You can read Part 1 and Part 2 for the full context:
Convincing Malaysian big businesses to adopt cryptocurrencies is a like engaging in an exasperating chicken-and-egg debate. They will be asking:
Where are the users?
What is the regulatory framework?
Who are the service providers?
To which the only way we can reply is: Do it and they will come!
You can imagine how unpopular this sounds in the boardroom. From their perspective, the marginal benefits of accepting cryptocurrencies today does not compensate for the significant uncertainties that come with implementation. Hence as cryptocurrency enthusiasts, we need to acknowledge that our holdings will not be directly spendable “out there” anytime soon. Which is fine.
Not only are there myriad workarounds, but shoving cryptocurrencies down the throat of corporate Malaysia is missing the point. We neither have an unbanked problem nor a banking crisis; i.e. there is not much to complain about with the current local financial system. So if we thoughtlessly echo the battle cries appropriate in other markets over here, we are going to sound like lunatics.
That being said; if we want to produce a mature Malaysian cryptocurrency ecosystem, then we must ensure our cryptocurrencies circulate around, and not just idling in everyone’s private vault. We do need to convince users to spend their holdings, and we do need to convince sellers to accept them. Otherwise we will only succeed in producing a community of speculators.
Since Malaysian big businesses are unlikely to support our agenda for now, we need to facilitate this circulation via an alternative strategy. Remember that cryptocurrencies enable seamless, frequent online transactions between individuals, or even between autonomous machines; a breakthrough we should leverage to create new, blue-ocean markets.
Such “peer-to-peer” online commerce has been around for a while (just look at all the Malaysians selling stuff on Facebook), but buyers and sellers in this space lack the sophisticated back-end systems of large e-commerce players. These are not highly automated operations – oftentimes terms are discussed and sales closed through direct negotiations between buyer and seller right within chat applications.
However with extreme personalization comes friction and scalability issues, especially when it comes to payment. An ad-hoc entrepreneur interested in selling some home-made lemang through Facebook during Ramadan wouldn’t bother setting up a legal entity, much less a merchant account to accept credit cards – hence would need to rely on cumbersome online banking transfers from his customers.
I believe it is in these situations where cryptocurrencies can shine. Imagine if we have for example… a widget that generates a self-destructing QR code out of a cryptocurrency address embeddable in WhatsApp or Facebook chat. Sellers can then share payment details and confirm receipt of any value from any customer in real time. This significantly cuts through the payments inconvenience for buyers and sellers alike in “peer-to-peer” online commerce.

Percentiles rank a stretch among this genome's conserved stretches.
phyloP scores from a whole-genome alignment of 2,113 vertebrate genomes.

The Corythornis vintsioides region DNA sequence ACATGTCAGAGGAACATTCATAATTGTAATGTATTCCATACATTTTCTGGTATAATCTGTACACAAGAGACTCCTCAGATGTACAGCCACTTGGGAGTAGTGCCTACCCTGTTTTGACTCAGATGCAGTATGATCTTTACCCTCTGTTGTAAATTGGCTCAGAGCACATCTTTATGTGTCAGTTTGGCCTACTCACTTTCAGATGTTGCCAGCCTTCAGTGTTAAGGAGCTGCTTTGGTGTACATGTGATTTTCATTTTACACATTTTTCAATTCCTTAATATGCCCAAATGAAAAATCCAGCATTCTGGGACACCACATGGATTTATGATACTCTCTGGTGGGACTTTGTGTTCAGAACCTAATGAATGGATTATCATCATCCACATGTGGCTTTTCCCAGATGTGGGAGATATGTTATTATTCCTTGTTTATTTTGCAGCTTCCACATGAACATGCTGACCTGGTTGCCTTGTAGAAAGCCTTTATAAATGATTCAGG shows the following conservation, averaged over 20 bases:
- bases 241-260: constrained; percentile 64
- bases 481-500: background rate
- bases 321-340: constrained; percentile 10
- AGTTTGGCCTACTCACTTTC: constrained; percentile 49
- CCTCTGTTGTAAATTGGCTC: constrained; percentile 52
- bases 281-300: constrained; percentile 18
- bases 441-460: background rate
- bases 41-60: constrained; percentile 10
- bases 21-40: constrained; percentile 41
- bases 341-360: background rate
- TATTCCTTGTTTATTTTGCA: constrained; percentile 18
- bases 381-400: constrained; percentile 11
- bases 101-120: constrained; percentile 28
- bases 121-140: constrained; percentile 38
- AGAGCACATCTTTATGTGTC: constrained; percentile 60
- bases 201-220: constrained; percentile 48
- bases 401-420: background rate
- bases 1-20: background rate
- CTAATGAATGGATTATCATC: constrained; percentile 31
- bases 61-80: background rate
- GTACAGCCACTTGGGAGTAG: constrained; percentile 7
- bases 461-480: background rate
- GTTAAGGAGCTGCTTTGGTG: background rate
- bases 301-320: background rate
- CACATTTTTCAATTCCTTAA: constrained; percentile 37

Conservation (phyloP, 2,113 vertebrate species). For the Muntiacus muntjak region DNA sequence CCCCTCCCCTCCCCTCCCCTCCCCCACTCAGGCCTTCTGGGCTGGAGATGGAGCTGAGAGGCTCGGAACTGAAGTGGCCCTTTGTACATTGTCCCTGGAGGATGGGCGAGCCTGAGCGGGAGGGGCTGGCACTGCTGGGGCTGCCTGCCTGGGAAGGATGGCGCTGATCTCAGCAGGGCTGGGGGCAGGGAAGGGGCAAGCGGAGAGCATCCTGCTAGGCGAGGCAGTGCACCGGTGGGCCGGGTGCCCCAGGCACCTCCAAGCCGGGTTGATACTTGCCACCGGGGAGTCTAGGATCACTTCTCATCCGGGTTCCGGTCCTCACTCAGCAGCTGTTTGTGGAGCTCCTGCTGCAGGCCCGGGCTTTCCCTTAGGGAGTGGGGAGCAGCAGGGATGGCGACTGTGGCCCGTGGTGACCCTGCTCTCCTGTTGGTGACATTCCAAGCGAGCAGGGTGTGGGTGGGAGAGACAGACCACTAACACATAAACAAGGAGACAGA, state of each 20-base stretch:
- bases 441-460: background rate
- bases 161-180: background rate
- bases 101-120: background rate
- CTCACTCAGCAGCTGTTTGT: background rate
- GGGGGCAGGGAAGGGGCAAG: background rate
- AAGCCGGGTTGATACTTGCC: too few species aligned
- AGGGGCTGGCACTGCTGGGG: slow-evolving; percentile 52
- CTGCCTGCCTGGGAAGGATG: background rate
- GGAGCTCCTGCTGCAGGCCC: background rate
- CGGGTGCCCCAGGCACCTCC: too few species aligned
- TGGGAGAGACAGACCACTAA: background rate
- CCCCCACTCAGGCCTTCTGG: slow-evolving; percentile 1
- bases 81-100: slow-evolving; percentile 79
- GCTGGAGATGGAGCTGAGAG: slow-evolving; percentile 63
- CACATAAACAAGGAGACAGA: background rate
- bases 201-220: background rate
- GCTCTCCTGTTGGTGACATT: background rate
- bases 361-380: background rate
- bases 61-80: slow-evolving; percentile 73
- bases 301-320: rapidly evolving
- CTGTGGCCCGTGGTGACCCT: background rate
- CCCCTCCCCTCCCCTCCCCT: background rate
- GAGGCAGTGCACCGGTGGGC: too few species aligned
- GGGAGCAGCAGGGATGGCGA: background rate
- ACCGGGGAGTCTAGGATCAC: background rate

It is often the simplest technology that achieved the most widespread adoption. Cheap, QR-code enabled peer-to-peer micropayments area already exploding in China (albeit these are driven by centralized providers). Since I don’t see a prevalence of these solutions in Malaysia yet, it is a golden opportunity for cryptocurrencies to take the ball over here and just run with it.
The beauty of peer-to-peer commerce is that it can grow with minimal regulatory and support systems oversight, but it will not produce the quantum leap in adoption that we need. Eventually we as the community will have to go back to courting those finicky Malaysian big businesses. The good news is, once we have a vibrant peer-to-peer commerce scene, the answer to the “Where are the users?” question becomes self-evident.
Next comes regulation. In this regard we have to accept that a) no Malaysian big business will sign up cryptocurrencies without a clear regulatory / risk framework and b) crafting that regulatory framework is solely up to us and the authorities. I will elaborate on this in a future post but for now, let’s assume through our perseverance, we managed to produce something favourable.
The final requirement for business adoption of cryptocurrencies is the availability of service providers. These include payment processors, system integrators, lawyers, accountants and auditors – all necessary to incorporate cryptocurrencies into existing workflows. For SMEs, there are further requirements that these solutions be off-the-shelf, compatible with popular back-end ERP suites, and acquirable at reasonable cost. Hopefully members of the community can help exploit these opportunities locally, or help import solutions already released elsewhere.
I hope by approaching the issue in a stage-by-stage manner, we can encourage Malaysian sellers to accept cryptocurrencies directly as a method of payment within the medium term. They managed to make it happened in Japan recently, and results have been spectacular to say the least.
By A Ghost Writer
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Continue to Part 4